The Strategic Framework for Israeli Operations in Syria
From time to time, reports emerge that Israel has attacked various targets in Syria. In most cases, Israel does not take responsibility for these attacks. The question I address here is: What is the logic guiding Israel’s actions in Syria, which have been going on for several years, and how far is Israel willing to go?
At the beginning of the vicious internal conflict in Syria, in 2011, Israel decided not to intervene in a war between the Sunni majority—the “rebels,” as they were called—and the ruling regime of Assad and the Alawite minority, which received massive Russian and Iranian aid without which it would not have survived. Israel understood that none of the parties involved bore it any goodwill and that the two sides were behaving in an equally cruel way to each other. There was no moral reason and no political logic to give preference to any of the combatants.
Israel began to use force in Syria when it became apparent that Iran and Hezbollah were utilizing the chaos there to significantly strengthen Hezbollah in Lebanon. Advanced weapons were being supplied to Hezbollah in Syria, and then transferred to Lebanon. These weapons included precise surface-to-surface missiles; some of the most advanced surface-to-air missiles available, sold by Russia to Syria; modern Russian shore-to-sea missiles; and Syrian-made long-range rockets and missiles. This marked the beginning of Israel’s intervention. The Israeli Air Force carried out strikes on supplies of this weaponry throughout Syria, based on precise intelligence. The IDF refrained from striking in Lebanon to avoid pushing Hezbollah into a corner and forcing the organization to retaliate, a scenario which would likely quickly deteriorate into a major conflict.
The IDF also acted when it became clear that Hezbollah and Iran were attempting to establish bases in the Golan Heights, close to the border with Israel. In one notable attack, Israel killed an Iranian general who was touring the frontline and a senior Hezbollah commander. This was the only time that Hezbollah responded with fire—from an ambush in Lebanon, close to the Syrian border—and on this occasion, it was Israel that refrained from any serious response to avoid the prospect of a much larger operation.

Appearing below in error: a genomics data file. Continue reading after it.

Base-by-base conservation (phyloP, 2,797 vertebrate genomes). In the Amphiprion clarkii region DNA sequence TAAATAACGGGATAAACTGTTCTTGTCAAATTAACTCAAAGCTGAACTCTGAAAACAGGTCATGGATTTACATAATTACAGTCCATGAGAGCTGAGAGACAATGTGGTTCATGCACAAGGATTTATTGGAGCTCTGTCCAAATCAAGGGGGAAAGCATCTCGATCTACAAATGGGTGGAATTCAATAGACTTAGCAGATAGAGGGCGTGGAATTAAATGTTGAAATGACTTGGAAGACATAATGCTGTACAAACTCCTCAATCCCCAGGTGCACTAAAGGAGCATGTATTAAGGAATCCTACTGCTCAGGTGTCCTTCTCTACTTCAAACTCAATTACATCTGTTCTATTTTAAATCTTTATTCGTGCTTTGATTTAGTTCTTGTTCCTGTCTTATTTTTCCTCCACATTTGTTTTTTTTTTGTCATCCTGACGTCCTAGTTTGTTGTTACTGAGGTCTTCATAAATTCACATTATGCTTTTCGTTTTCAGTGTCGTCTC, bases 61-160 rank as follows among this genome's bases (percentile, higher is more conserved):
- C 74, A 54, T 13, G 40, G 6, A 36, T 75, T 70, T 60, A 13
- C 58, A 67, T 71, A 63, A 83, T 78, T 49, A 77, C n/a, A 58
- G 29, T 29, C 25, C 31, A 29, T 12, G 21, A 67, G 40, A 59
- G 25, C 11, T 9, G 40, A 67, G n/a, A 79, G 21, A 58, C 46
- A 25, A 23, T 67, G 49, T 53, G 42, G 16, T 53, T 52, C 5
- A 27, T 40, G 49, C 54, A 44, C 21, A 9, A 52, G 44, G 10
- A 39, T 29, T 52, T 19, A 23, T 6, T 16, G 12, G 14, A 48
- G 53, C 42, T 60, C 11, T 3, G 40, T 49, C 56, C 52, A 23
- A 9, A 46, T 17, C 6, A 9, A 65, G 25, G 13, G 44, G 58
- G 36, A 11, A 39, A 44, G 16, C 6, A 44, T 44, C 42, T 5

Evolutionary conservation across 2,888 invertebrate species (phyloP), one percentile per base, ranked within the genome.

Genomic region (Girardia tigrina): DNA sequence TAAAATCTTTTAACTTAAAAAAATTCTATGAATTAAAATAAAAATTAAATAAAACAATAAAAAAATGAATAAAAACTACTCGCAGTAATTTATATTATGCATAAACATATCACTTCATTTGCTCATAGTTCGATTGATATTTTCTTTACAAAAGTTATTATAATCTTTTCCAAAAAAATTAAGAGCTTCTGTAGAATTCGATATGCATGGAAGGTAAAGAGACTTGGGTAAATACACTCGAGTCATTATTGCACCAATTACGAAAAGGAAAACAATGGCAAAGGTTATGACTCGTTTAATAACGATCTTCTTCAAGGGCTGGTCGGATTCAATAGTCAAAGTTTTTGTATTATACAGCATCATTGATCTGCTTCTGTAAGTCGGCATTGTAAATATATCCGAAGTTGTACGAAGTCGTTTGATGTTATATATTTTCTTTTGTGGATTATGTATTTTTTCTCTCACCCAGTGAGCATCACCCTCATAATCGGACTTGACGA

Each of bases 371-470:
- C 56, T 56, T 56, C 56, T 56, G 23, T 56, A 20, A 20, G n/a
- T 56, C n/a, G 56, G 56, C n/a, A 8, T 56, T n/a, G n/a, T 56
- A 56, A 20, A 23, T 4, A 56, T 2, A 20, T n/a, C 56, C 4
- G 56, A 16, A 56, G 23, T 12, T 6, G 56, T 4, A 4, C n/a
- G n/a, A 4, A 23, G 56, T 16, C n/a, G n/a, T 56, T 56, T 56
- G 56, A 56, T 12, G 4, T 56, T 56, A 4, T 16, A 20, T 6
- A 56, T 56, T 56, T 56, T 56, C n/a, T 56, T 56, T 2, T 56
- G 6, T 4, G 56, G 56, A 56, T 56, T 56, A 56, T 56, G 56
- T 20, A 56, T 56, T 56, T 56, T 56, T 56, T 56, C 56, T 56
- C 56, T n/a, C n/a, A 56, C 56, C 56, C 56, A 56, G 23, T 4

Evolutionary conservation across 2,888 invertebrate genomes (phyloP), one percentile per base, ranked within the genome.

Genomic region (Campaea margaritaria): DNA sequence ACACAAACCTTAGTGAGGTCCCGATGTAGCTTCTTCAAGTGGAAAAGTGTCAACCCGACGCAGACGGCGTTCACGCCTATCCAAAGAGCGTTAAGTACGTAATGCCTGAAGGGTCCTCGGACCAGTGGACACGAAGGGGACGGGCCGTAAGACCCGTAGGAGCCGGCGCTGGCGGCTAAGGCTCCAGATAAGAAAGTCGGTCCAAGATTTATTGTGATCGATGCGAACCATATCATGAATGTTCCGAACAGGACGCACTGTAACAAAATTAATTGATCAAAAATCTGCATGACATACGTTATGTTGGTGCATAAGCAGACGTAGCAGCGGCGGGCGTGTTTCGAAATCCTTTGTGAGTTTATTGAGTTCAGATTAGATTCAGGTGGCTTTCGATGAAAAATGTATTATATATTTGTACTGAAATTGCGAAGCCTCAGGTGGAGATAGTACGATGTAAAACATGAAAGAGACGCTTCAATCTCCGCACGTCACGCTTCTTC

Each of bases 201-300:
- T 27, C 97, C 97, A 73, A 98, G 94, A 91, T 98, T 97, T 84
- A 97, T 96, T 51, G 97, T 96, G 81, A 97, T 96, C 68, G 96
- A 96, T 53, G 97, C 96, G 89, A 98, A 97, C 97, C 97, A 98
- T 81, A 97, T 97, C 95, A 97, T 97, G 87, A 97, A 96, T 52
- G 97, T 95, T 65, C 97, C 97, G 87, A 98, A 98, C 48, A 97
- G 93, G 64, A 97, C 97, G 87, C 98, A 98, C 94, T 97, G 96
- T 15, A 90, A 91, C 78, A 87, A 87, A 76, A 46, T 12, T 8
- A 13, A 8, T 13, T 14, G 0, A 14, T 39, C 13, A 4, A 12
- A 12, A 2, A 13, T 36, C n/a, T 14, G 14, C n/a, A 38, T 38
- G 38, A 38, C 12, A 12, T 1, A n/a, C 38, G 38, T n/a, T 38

Over the last year, since Russia and Iran have managed to stabilize the Assad regime, Iran has decided to progress with the next stage of its strategic plan: transforming Syria into a base of an Iranian war machine against Israel. The Iranians, led by the Revolutionary Guard, are not content with the strong foothold they have established in Lebanon, where Hezbollah has around 120,000 rockets and missiles, many of them highly precise, as well as extremely strong ground forces. Instead, Iran has decided to build its own military structure within Syria, under direct Iranian command, which includes armed UAVs (one of these was flown into Israel around six months ago), long-range missiles, and surface-to-air missiles. This effort is being backed up with intelligence-gathering facilities that are distributed throughout Syria and that have followed Israeli activity carefully.
The Iranians have also moved thousands of Shi’ite militia members from Pakistan, Afghanistan, and Iraq into Syria, many more than the number of foreigners who fought alongside Islamic State in Syria and Iraq (ISIS), and they intend to leave these combat forces stationed in Syria for the foreseeable future. Recently, Iran also strengthened the presence of the Revolutionary Guard in Syria, a high-quality force that is aided by thousands of Hezbollah fighters from Lebanon; these were a significant component of the ground forces that fought alongside the Assad regime and are now part of the spearhead force that the Iranians are creating in Syria. It is not yet clear what the division of responsibility will be between the Shi’ite militias and Hezbollah in possible combat with Israel in Syria or Lebanon, but it is certain that this combination of forces will have a prominent role to play in any future conflict.
In the face of these new Iranian efforts in Syria, Israel is determined to act decisively, and some of the attacks that have been reported were directed against Iran’s fledgling military structure and its Shi’ite militia bases there. Israel will not allow an expansion of the Iranian threat into Syria; if unchecked, such a threat would make it difficult for Israel to defend itself against a combined enemy on the Syrian and Lebanese fronts. Thus, as was not the case in its operations to stop the transfer of arms to Lebanon, Israel is now willing to risk an escalation into all-out war. In short, Israel will do all it can to halt the Iranian efforts to create an Iranian war machine in Syria, 800 miles from Iran and right on Israel’s doorstep.
DF Major General (res.) Yaakov Amidror is a Distinguished Fellow at the Jewish Institute for National Security of America’s Gemunder Center for Defense and Strategy. He is the Anne and Greg Rosshandler Senior Fellow at the Jerusalem Institute for Strategic Studies (JISS). General Amidror was formerly the National Security Advisor to the Prime Minister of Israel, as well as the head of the National Security Council, from 2011-2013.